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Best Allergy Medications: What You Need to Know
May 26, 2023
Read Time - 10 minutes
Written by
Medically reviewed by
Last updated on September 13, 2023

A guide to finding the best allergy medication for you

Allergies can make you miserable. No one likes having a runny nose, itchy eyes, or sneezes that just won’t stop. Some people experience these symptoms at a specific time of year, known as “seasonal allergies.” On the other hand, some people experience these symptoms all year round. Whether you get a tickle in your nose or burst into an irritated mess around a friendly pet, there’s no denying that allergies can disrupt your day.

Unfortunately, no one has found a way to cure allergies yet. The symptoms of an allergic reaction are caused by your body mistakenly identifying foreign substances like pollen or pet dander as harmful pathogens. When this happens, your immune system releases an organic substance called histamine to defend the body against what it perceives as a dangerous invader. The downside of this process is that the release of histamines causes many of the symptoms we associate with an allergic reaction. The upside is there are a great many medication options available to reduce these symptoms and improve your quality of life.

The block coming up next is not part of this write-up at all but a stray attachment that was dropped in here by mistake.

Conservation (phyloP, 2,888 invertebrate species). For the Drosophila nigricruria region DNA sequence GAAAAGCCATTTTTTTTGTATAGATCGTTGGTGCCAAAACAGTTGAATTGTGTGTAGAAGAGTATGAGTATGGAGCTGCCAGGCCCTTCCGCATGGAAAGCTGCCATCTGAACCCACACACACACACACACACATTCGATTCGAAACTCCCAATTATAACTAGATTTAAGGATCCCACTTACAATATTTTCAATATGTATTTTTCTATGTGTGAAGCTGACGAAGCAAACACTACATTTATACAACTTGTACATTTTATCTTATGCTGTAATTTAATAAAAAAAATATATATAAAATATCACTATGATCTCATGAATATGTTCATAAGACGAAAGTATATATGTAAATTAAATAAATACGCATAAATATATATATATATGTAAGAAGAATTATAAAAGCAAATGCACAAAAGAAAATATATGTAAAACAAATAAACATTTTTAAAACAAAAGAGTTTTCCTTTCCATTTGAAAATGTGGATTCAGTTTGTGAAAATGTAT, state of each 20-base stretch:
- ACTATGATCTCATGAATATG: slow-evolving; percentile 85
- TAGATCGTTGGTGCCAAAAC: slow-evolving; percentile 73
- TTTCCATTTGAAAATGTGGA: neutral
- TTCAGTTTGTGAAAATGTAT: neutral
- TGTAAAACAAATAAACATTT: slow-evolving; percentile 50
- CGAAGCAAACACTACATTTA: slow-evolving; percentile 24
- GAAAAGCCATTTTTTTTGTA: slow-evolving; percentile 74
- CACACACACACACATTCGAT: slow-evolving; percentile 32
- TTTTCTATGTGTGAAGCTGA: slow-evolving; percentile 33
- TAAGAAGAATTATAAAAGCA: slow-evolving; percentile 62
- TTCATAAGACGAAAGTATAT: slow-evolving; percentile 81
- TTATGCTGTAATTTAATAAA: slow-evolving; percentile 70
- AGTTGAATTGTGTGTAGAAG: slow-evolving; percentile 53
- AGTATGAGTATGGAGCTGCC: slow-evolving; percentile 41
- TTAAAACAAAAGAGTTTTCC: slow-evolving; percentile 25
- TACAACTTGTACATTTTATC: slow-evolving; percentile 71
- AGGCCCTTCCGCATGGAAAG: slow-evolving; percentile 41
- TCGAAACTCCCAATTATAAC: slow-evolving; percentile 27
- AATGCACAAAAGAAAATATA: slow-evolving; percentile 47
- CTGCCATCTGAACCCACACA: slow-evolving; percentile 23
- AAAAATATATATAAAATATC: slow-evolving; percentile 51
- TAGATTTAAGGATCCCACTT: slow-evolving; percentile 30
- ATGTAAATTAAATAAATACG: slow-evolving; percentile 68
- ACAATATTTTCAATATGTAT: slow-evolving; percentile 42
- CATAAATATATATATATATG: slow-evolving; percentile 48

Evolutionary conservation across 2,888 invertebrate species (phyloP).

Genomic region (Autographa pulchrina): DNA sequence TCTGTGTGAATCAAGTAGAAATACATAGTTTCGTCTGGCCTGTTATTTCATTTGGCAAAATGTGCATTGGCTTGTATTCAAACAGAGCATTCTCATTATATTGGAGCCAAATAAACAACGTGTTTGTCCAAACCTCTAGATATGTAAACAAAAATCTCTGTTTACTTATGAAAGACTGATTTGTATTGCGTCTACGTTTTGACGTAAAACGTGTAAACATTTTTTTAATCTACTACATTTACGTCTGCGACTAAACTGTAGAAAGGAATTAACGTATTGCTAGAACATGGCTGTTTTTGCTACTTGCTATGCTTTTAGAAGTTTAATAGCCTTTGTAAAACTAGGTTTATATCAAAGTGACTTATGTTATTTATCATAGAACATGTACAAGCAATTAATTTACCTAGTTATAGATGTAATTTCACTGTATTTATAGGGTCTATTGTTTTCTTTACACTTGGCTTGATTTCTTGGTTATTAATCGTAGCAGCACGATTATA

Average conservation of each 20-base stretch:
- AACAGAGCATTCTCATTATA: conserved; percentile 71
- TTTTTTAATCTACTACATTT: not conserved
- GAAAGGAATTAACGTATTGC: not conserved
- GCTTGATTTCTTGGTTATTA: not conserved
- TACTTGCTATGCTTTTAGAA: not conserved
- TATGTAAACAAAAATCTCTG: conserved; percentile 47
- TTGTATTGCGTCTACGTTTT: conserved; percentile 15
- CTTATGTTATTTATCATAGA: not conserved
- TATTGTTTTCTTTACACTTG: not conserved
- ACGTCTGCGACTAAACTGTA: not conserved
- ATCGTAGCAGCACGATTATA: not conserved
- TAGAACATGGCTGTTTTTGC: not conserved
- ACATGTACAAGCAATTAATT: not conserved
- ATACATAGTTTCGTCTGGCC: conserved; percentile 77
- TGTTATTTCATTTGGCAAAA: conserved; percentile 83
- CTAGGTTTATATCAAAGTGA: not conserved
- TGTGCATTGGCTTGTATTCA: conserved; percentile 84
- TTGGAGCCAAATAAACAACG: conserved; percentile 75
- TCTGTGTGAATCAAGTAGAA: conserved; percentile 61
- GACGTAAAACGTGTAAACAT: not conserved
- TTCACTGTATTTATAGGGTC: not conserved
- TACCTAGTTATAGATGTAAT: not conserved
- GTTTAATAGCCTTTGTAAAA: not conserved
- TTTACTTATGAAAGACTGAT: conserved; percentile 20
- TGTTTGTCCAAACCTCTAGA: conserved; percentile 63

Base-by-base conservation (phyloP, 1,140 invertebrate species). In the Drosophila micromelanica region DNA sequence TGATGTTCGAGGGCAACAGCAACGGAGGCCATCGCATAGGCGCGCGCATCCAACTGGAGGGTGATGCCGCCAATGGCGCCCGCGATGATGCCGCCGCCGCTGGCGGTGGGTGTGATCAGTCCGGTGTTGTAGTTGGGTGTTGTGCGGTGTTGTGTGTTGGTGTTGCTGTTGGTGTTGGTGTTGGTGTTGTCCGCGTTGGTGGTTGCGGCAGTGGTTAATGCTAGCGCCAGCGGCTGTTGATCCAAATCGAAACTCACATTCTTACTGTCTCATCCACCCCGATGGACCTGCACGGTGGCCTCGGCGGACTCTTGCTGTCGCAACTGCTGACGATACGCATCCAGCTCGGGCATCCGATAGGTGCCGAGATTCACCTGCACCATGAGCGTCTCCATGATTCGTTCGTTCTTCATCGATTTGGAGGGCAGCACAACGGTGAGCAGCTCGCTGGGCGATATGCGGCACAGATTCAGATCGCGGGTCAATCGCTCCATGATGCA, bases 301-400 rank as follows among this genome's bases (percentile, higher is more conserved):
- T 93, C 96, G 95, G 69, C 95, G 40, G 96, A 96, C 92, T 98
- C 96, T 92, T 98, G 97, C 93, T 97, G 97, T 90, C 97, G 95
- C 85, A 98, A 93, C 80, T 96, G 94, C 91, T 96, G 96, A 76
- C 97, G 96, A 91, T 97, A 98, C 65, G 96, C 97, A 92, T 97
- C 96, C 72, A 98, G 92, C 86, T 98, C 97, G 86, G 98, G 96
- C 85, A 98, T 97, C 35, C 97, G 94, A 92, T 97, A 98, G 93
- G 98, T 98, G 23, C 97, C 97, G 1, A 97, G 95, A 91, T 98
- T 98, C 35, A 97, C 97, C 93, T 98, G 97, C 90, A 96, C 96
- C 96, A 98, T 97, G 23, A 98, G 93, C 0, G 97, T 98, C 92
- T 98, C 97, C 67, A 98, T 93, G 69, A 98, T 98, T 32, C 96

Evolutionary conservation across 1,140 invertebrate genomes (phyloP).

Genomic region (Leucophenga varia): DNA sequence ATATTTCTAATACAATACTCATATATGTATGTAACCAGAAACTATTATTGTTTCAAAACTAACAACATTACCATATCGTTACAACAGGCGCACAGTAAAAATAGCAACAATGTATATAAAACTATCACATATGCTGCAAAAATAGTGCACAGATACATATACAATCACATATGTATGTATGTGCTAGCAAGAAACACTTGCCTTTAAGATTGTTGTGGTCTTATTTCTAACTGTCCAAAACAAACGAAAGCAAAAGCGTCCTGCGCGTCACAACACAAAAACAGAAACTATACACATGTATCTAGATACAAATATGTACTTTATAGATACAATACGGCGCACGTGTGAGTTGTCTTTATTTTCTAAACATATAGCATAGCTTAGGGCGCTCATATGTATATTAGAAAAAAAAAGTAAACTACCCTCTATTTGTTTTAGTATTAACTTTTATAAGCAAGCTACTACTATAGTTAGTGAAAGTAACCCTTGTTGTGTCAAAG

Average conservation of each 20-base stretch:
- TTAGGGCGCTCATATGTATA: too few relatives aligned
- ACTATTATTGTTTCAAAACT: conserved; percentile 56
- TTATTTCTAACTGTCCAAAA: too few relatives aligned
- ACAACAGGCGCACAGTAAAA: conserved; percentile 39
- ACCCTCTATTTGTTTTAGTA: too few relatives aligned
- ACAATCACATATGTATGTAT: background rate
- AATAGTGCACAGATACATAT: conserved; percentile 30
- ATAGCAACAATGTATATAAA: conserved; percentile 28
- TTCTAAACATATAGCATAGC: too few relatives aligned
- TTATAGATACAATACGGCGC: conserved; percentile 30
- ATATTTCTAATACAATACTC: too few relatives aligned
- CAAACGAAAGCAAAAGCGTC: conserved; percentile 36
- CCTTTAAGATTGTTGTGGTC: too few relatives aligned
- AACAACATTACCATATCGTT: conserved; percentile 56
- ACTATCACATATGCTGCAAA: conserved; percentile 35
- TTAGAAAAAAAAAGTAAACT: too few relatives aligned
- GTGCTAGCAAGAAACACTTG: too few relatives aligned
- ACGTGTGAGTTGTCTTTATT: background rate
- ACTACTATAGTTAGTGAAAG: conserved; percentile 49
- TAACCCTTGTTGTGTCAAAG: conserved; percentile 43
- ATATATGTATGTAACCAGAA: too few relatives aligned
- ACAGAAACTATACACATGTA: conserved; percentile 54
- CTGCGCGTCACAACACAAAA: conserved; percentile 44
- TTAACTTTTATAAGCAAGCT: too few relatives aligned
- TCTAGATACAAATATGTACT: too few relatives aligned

We’ve detailed some of the best allergy medication options available to help you find the best treatment for your allergies.


Antihistamines are a class of drugs used to treat the symptoms of allergies. Antihistamines work to block the body’s release of histamines. Histamines bond to cells in the body, which causes the symptoms of an allergic response. This includes sneezing, watery eyes, and difficulty breathing.

Antihistamines used to treat allergy symptoms are classified as H-1 blockers. These drugs specifically target histamine receptors to prevent the symptoms of an allergic reaction.

Many of these drugs are widely available over the counter (OTC) at most pharmacies. Antihistamines can be supplied as an oral pill, capsule, chewable tablet, liquid, nasal spray, or medicated eye drops. In addition, for those managing severe symptoms, prescription-strength antihistamines are available via health care provider’s prescription.

OTC H-1 antihistamines include: